Small, 10' x 3' pool chemical conversions

Shellbird

Active member
Jul 9, 2020
32
COLUMBUS, GA
So I have been fairly fastidious on maintaining my water chemistry. However, after some significant rain, I have an algae bloom.

My chlorine (by tablet) is high as is my free chlorine. How do I get an algae bloom with high chlorine? What am I doing wrong. Says my ph is low. I thought high ph and produce algae. Seems logically high chlorine with low ph would mean I woudn't get algae?

Any advice, insight, guidance is appreciated. The chemical calculations for some of this stuff is tricky too. Such a small pool, the general manufacturers base everything on 10,000 gallons or more. I can do the math but with such a difference in volume I wonder if it is accurate.
 

Richard320

TFP Expert
LifeTime Supporter
Jan 6, 2010
23,930
San Dimas, CA (LA County)
Q: How do I get an algae bloom with high chlorine?
A: You don't. Your chlorine may be high if you're using the 1-3 is ideal standard from the 1960s, but without knowing the CYA level, you can't really say it's high. Chlorine tablets add chlorine and CYA both. The chlorine gets used up killing algae or destroyed by the sun. The CYA just builds and builds. the higher the CYA, the higher the FC level you need to mainatain. You haven't been, so you got algae.



pH has little or nothing to do with algae blooms. However, chlorine tablets are highly acidic, which explains why a steady diet of them has crashed your pH. Yep, it's those pucks again.

You're only looking at about 1500 gallons. It might be cheaper and faster to just dump the water and scrub the pool with some strong chlorine solution, then refill and start again. And this time around, pay close attention to how manytablets you've fed the pool so you can stop when the CYA level gets to optimum. Then you switch to liquid chlorine, or even Cal-hypo powder if you don't mind dumping water again in a few months if Calcium Hardness levels get too high.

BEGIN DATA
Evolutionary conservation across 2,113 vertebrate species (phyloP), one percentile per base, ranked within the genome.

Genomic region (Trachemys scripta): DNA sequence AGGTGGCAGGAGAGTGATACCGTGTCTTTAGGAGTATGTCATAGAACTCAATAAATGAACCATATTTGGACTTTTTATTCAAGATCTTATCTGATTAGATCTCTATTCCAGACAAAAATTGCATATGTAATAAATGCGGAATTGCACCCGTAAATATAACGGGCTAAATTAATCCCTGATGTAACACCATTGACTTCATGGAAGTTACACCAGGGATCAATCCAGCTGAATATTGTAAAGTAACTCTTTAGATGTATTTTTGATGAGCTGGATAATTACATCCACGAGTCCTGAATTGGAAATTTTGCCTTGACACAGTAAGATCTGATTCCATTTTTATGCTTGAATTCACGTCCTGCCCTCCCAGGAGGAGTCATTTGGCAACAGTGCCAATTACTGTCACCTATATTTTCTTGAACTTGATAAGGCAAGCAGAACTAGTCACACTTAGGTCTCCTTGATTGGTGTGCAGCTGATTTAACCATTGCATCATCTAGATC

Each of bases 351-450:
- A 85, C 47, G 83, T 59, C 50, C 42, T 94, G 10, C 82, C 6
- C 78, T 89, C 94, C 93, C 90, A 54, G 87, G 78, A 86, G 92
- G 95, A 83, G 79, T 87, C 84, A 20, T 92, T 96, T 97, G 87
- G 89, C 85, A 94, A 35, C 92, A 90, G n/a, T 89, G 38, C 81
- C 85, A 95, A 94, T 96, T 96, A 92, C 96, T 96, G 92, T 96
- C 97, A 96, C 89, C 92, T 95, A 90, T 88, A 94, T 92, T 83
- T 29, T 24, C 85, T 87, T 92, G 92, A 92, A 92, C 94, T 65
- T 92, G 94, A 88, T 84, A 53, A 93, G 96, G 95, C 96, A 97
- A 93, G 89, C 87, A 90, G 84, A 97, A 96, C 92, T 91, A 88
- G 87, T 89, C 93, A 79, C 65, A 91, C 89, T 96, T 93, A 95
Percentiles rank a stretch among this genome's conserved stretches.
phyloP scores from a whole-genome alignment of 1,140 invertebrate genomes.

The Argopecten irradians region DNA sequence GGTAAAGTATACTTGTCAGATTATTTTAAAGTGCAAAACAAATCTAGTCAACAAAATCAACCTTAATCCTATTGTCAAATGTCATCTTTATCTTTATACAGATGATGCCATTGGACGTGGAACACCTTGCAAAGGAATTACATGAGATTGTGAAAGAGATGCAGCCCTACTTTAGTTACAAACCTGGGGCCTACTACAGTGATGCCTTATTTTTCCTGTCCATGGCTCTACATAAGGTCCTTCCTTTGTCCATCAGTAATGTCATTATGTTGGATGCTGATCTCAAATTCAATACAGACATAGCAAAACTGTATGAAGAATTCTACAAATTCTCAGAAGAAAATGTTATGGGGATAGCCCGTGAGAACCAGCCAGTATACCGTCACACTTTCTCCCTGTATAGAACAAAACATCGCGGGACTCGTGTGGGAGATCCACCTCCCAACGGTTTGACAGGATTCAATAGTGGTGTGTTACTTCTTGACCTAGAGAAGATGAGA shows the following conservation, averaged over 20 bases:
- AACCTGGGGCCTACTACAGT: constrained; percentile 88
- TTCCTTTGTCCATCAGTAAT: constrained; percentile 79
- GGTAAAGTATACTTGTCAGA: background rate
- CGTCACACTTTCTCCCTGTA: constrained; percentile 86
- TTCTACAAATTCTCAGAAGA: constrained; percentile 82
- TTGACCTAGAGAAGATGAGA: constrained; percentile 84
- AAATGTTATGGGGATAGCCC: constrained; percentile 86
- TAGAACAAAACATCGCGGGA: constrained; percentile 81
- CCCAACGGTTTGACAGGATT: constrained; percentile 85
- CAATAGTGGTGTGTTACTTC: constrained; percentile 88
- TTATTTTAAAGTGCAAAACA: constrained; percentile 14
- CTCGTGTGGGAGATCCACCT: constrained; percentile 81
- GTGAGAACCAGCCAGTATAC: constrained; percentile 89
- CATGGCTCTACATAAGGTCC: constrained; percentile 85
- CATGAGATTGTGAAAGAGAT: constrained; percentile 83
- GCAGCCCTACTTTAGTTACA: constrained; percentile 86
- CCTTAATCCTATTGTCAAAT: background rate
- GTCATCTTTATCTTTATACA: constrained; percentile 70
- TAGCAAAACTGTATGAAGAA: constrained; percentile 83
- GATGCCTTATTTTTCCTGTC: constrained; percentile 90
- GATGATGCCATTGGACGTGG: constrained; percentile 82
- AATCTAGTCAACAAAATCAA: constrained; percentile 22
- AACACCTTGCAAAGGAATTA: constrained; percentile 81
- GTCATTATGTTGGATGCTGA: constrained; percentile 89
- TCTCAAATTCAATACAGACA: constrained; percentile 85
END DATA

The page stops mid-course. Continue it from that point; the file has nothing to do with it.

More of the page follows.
You need some schooling. Start with these.
ABCs of Pool Water Chemistry

 
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Donldson

TFP Expert
LifeTime Supporter
Jun 12, 2009
4,586
NW Ohio
Firstly, welcome to TFP!

You'll probably need to do some draining regardless, but without test results it is impossible to say. There's really only two ways we recommend caring for a pool. For small pools it is often faster, easier, and cheaper to follow the Temporary Pool Guide Richard posted. It does involve draining, but that is because it makes problems go away quickly. The other way is TFPC - Trouble Free Pool Care. It is what larger pools use and will work just fine in a smaller pool. However, it requires reliable testing to be properly run. That means a kit like the TF-100 or Taylor K-2006c. Test Kits Compared These give the accurate and precise numbers needed to properly care for a pool.

Either method works fine, it is just the larger the pool the more unreasonable "drain and start over" becomes. Blindly adding a bunch of chlorine is never recommended, it's just not good practice and can cause some real problems.
 

Shellbird